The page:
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Panavision's discovery for The World's End (Sept. ACM)


Sean Cunningham

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All of Edgar Wright's films have had impressive or, at the very least, quite pleasing and slick cinematography and his most recent installment to his and Simon Pegg's "Cornetto Trilogy", The World's End, is no exception.  There's a great feature article covering the style and technical approach to the film in the September issue of American Cinematographer Magazine (http://www.theasc.com/ac_magazine/September2013/current.php).

 

When it got to the lens selection for the anamorphic portions of the film (once the scifi madness kicks in) I wasn't at all surprised that Wright and his DP went for a classic sampling that included C-Series lenses for their greater character versus new cinema anamorphics.  Wright likes to shine lights into the lens as much as anyone here (and he does it so much better than JJ Abrams).  Coincidentally, Panavision made a discovery at their Woodland Hills location, a B-Series that Panavision had failed to catalog and been long forgotten. 

 

 

Their glass elements were marred with fungus, and their mechanisms had seized with disuse, but Sasaki was able to force the movements on two primes and a 45- 95mm (T4) zoom lens and shoot some tests with an Arri Alexa. When Pope saw the results, he was astonished. “The coatings are so old the flares are boda- cious,” he recalls. “Each lens has its own unique aberrations and flare color. The edges of the frame are nicely out of focus.”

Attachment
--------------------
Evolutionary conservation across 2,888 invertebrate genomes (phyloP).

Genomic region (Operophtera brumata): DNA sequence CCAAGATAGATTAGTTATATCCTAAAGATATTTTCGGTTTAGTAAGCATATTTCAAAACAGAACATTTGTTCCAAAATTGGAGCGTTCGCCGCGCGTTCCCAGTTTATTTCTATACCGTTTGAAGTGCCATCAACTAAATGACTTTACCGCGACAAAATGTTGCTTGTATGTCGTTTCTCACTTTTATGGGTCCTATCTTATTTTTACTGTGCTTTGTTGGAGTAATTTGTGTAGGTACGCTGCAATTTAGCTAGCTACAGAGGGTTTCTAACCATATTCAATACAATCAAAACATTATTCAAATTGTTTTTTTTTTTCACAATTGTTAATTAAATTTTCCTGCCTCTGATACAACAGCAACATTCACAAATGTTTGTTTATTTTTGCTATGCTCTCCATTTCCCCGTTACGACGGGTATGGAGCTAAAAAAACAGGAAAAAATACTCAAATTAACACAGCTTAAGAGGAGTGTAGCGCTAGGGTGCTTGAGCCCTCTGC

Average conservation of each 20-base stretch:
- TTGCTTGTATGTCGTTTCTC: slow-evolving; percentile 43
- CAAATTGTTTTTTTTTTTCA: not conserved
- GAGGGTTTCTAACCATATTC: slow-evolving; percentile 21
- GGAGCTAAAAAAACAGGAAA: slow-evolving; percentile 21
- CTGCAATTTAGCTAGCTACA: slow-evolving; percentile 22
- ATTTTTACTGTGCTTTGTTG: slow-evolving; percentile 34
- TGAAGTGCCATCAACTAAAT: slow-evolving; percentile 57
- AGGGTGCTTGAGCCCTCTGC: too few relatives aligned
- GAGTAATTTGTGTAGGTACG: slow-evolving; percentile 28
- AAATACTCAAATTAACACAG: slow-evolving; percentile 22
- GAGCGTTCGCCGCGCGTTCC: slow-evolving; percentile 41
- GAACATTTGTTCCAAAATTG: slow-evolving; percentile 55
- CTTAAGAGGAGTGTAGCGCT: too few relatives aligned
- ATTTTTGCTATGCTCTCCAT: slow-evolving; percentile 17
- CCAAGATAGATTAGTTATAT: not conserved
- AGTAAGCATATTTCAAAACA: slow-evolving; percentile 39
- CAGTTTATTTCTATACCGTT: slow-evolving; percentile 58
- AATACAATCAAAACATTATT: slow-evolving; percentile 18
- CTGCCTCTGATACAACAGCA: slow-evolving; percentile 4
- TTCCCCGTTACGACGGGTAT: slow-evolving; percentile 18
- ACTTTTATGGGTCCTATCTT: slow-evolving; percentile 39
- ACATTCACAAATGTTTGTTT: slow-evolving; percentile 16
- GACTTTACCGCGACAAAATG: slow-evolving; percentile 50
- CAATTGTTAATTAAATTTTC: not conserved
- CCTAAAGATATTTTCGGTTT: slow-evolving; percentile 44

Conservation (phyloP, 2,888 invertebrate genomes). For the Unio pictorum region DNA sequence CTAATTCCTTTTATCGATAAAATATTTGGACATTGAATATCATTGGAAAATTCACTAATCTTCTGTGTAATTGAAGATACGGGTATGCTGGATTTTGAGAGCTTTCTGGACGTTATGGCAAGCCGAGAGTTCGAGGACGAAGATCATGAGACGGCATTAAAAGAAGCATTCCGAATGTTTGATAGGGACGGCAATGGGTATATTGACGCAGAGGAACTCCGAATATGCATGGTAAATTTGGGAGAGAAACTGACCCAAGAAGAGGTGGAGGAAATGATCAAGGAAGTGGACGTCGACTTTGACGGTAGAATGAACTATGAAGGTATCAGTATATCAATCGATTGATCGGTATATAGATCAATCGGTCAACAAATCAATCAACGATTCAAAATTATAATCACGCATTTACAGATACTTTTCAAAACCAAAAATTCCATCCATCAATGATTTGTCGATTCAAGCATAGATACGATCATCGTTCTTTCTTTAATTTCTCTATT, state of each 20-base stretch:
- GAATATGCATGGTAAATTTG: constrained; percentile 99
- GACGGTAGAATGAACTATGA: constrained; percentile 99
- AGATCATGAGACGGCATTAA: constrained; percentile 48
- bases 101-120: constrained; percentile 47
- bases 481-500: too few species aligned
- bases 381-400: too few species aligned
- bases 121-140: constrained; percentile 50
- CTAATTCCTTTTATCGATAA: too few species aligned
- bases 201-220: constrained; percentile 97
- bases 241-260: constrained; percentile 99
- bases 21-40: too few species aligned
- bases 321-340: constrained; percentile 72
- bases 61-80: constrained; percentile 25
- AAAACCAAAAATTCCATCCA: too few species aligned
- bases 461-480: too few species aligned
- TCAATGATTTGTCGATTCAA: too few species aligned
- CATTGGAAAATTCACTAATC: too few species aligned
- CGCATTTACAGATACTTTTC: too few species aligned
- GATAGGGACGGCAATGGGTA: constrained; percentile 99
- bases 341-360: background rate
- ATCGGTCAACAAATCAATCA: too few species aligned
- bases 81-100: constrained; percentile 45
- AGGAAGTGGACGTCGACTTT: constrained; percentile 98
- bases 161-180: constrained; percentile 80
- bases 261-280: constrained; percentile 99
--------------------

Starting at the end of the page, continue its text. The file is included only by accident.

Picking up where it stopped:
Sasaki deconstructed several sets of B Series and used the cleanest elements to create a new set of primes: 35mm (T2.5), 40mm (T2.8), 50mm (T2.5), 75mm (T2.8) and 100mm (T2.8). He also provided Pope with a 55mm B Series Macro and an entirely new 28mm B Series lens.

 

 

Given the way a lot of discussions go around here over this anamorphic or that anamorphic, I had to smile when I read the part where this DP praises aberration and soft edges.  

 

 

 

 

For the show’s spherical work, Pope chose Primo T1.9 and Zeiss Distagon T1.3 primes, a 4:1 (17.5- 75mm) T2.3 Primo Zoom and a 12:1 Angenieux Optimo 24-290mm T2.8 zoom. Because of speed differences among all the lenses, he shot most of World’s End at T2.8, occasionally stop- ping down to T4. “T2.8 is usually my target stop, because I want to control where the viewer’s eye goes without killing the camera assistants,” he says. “When you’re working fast, too many mistakes happen at T1.4.”

 

 

 

...and I always like when they go into this sort of detail, about working or target stops used on a film.  Anyway, it's a nicely detailed story about a contemporary anamorphic film that's worth grabbing an issue for.  

 

Only God Forgives is likewise covered in this issue, and though it's not anamorphic it is, very surprisingly, a mostly practicals show with very few cinema lights used.  Having seen the film it's almost too hard to believe the information in the article. 

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